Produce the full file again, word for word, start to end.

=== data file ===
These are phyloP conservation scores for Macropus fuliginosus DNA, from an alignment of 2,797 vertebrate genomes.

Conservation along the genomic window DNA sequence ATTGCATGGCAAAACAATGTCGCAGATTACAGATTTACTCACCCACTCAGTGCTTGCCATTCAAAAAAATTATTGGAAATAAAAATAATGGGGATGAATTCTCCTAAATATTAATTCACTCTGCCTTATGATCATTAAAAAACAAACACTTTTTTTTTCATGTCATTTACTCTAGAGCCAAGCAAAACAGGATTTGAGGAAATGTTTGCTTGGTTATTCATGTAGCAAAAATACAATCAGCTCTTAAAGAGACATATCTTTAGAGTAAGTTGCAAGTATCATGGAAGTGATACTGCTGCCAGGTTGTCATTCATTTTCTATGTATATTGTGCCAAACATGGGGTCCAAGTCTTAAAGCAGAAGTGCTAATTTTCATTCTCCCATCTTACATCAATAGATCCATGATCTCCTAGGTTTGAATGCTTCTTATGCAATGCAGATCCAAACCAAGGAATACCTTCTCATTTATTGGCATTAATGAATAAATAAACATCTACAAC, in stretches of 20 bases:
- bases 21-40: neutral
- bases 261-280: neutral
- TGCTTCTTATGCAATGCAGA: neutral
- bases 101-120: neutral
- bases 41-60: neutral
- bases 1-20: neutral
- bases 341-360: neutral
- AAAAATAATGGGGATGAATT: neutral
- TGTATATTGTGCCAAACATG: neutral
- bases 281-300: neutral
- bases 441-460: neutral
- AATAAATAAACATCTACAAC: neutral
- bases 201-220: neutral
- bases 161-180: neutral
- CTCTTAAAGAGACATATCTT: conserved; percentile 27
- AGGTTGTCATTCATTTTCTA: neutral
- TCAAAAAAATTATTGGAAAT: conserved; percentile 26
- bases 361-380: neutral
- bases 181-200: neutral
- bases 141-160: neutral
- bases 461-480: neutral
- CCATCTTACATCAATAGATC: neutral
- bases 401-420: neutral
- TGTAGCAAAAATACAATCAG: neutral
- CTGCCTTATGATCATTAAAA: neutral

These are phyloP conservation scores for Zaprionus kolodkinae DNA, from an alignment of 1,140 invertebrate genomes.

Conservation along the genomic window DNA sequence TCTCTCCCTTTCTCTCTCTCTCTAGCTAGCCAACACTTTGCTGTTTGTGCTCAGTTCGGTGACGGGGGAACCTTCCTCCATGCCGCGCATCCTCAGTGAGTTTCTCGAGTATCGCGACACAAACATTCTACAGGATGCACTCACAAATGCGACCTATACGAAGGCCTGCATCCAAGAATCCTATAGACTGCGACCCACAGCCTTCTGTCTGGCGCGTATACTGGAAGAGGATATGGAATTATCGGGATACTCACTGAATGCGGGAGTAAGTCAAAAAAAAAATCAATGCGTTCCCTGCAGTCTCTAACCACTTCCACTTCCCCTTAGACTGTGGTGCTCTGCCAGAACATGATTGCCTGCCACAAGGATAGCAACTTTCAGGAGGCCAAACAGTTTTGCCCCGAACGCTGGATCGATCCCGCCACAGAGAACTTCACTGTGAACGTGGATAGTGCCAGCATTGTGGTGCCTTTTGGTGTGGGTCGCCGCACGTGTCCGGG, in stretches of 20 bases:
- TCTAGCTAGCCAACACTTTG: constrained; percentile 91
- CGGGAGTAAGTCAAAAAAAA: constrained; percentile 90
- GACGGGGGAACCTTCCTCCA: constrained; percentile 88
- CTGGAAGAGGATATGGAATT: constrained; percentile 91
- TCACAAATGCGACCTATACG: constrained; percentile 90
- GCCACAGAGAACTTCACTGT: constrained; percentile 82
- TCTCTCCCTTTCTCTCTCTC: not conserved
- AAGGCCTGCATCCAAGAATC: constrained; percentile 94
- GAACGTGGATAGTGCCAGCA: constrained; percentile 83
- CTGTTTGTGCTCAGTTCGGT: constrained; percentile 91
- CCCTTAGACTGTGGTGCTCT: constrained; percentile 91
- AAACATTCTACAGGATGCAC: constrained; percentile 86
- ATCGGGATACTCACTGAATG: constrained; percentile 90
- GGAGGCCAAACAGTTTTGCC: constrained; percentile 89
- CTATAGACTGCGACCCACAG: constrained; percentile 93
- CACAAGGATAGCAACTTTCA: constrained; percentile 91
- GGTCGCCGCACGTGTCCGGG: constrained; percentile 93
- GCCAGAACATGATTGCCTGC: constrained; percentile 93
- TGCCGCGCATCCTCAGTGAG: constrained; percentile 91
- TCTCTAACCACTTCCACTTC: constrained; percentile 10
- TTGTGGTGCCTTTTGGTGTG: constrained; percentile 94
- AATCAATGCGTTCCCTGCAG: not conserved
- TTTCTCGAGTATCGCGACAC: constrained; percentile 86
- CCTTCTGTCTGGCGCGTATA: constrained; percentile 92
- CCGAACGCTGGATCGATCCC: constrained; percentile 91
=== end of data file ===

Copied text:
These are phyloP conservation scores for Macropus fuliginosus DNA, from an alignment of 2,797 vertebrate genomes.

Conservation along the genomic window DNA sequence ATTGCATGGCAAAACAATGTCGCAGATTACAGATTTACTCACCCACTCAGTGCTTGCCATTCAAAAAAATTATTGGAAATAAAAATAATGGGGATGAATTCTCCTAAATATTAATTCACTCTGCCTTATGATCATTAAAAAACAAACACTTTTTTTTTCATGTCATTTACTCTAGAGCCAAGCAAAACAGGATTTGAGGAAATGTTTGCTTGGTTATTCATGTAGCAAAAATACAATCAGCTCTTAAAGAGACATATCTTTAGAGTAAGTTGCAAGTATCATGGAAGTGATACTGCTGCCAGGTTGTCATTCATTTTCTATGTATATTGTGCCAAACATGGGGTCCAAGTCTTAAAGCAGAAGTGCTAATTTTCATTCTCCCATCTTACATCAATAGATCCATGATCTCCTAGGTTTGAATGCTTCTTATGCAATGCAGATCCAAACCAAGGAATACCTTCTCATTTATTGGCATTAATGAATAAATAAACATCTACAAC, in stretches of 20 bases:
- bases 21-40: neutral
- bases 261-280: neutral
- TGCTTCTTATGCAATGCAGA: neutral
- bases 101-120: neutral
- bases 41-60: neutral
- bases 1-20: neutral
- bases 341-360: neutral
- AAAAATAATGGGGATGAATT: neutral
- TGTATATTGTGCCAAACATG: neutral
- bases 281-300: neutral
- bases 441-460: neutral
- AATAAATAAACATCTACAAC: neutral
- bases 201-220: neutral
- bases 161-180: neutral
- CTCTTAAAGAGACATATCTT: conserved; percentile 27
- AGGTTGTCATTCATTTTCTA: neutral
- TCAAAAAAATTATTGGAAAT: conserved; percentile 26
- bases 361-380: neutral
- bases 181-200: neutral
- bases 141-160: neutral
- bases 461-480: neutral
- CCATCTTACATCAATAGATC: neutral
- bases 401-420: neutral
- TGTAGCAAAAATACAATCAG: neutral
- CTGCCTTATGATCATTAAAA: neutral

These are phyloP conservation scores for Zaprionus kolodkinae DNA, from an alignment of 1,140 invertebrate genomes.

Conservation along the genomic window DNA sequence TCTCTCCCTTTCTCTCTCTCTCTAGCTAGCCAACACTTTGCTGTTTGTGCTCAGTTCGGTGACGGGGGAACCTTCCTCCATGCCGCGCATCCTCAGTGAGTTTCTCGAGTATCGCGACACAAACATTCTACAGGATGCACTCACAAATGCGACCTATACGAAGGCCTGCATCCAAGAATCCTATAGACTGCGACCCACAGCCTTCTGTCTGGCGCGTATACTGGAAGAGGATATGGAATTATCGGGATACTCACTGAATGCGGGAGTAAGTCAAAAAAAAAATCAATGCGTTCCCTGCAGTCTCTAACCACTTCCACTTCCCCTTAGACTGTGGTGCTCTGCCAGAACATGATTGCCTGCCACAAGGATAGCAACTTTCAGGAGGCCAAACAGTTTTGCCCCGAACGCTGGATCGATCCCGCCACAGAGAACTTCACTGTGAACGTGGATAGTGCCAGCATTGTGGTGCCTTTTGGTGTGGGTCGCCGCACGTGTCCGGG, in stretches of 20 bases:
- TCTAGCTAGCCAACACTTTG: constrained; percentile 91
- CGGGAGTAAGTCAAAAAAAA: constrained; percentile 90
- GACGGGGGAACCTTCCTCCA: constrained; percentile 88
- CTGGAAGAGGATATGGAATT: constrained; percentile 91
- TCACAAATGCGACCTATACG: constrained; percentile 90
- GCCACAGAGAACTTCACTGT: constrained; percentile 82
- TCTCTCCCTTTCTCTCTCTC: not conserved
- AAGGCCTGCATCCAAGAATC: constrained; percentile 94
- GAACGTGGATAGTGCCAGCA: constrained; percentile 83
- CTGTTTGTGCTCAGTTCGGT: constrained; percentile 91
- CCCTTAGACTGTGGTGCTCT: constrained; percentile 91
- AAACATTCTACAGGATGCAC: constrained; percentile 86
- ATCGGGATACTCACTGAATG: constrained; percentile 90
- GGAGGCCAAACAGTTTTGCC: constrained; percentile 89
- CTATAGACTGCGACCCACAG: constrained; percentile 93
- CACAAGGATAGCAACTTTCA: constrained; percentile 91
- GGTCGCCGCACGTGTCCGGG: constrained; percentile 93
- GCCAGAACATGATTGCCTGC: constrained; percentile 93
- TGCCGCGCATCCTCAGTGAG: constrained; percentile 91
- TCTCTAACCACTTCCACTTC: constrained; percentile 10
- TTGTGGTGCCTTTTGGTGTG: constrained; percentile 94
- AATCAATGCGTTCCCTGCAG: not conserved
- TTTCTCGAGTATCGCGACAC: constrained; percentile 86
- CCTTCTGTCTGGCGCGTATA: constrained; percentile 92
- CCGAACGCTGGATCGATCCC: constrained; percentile 91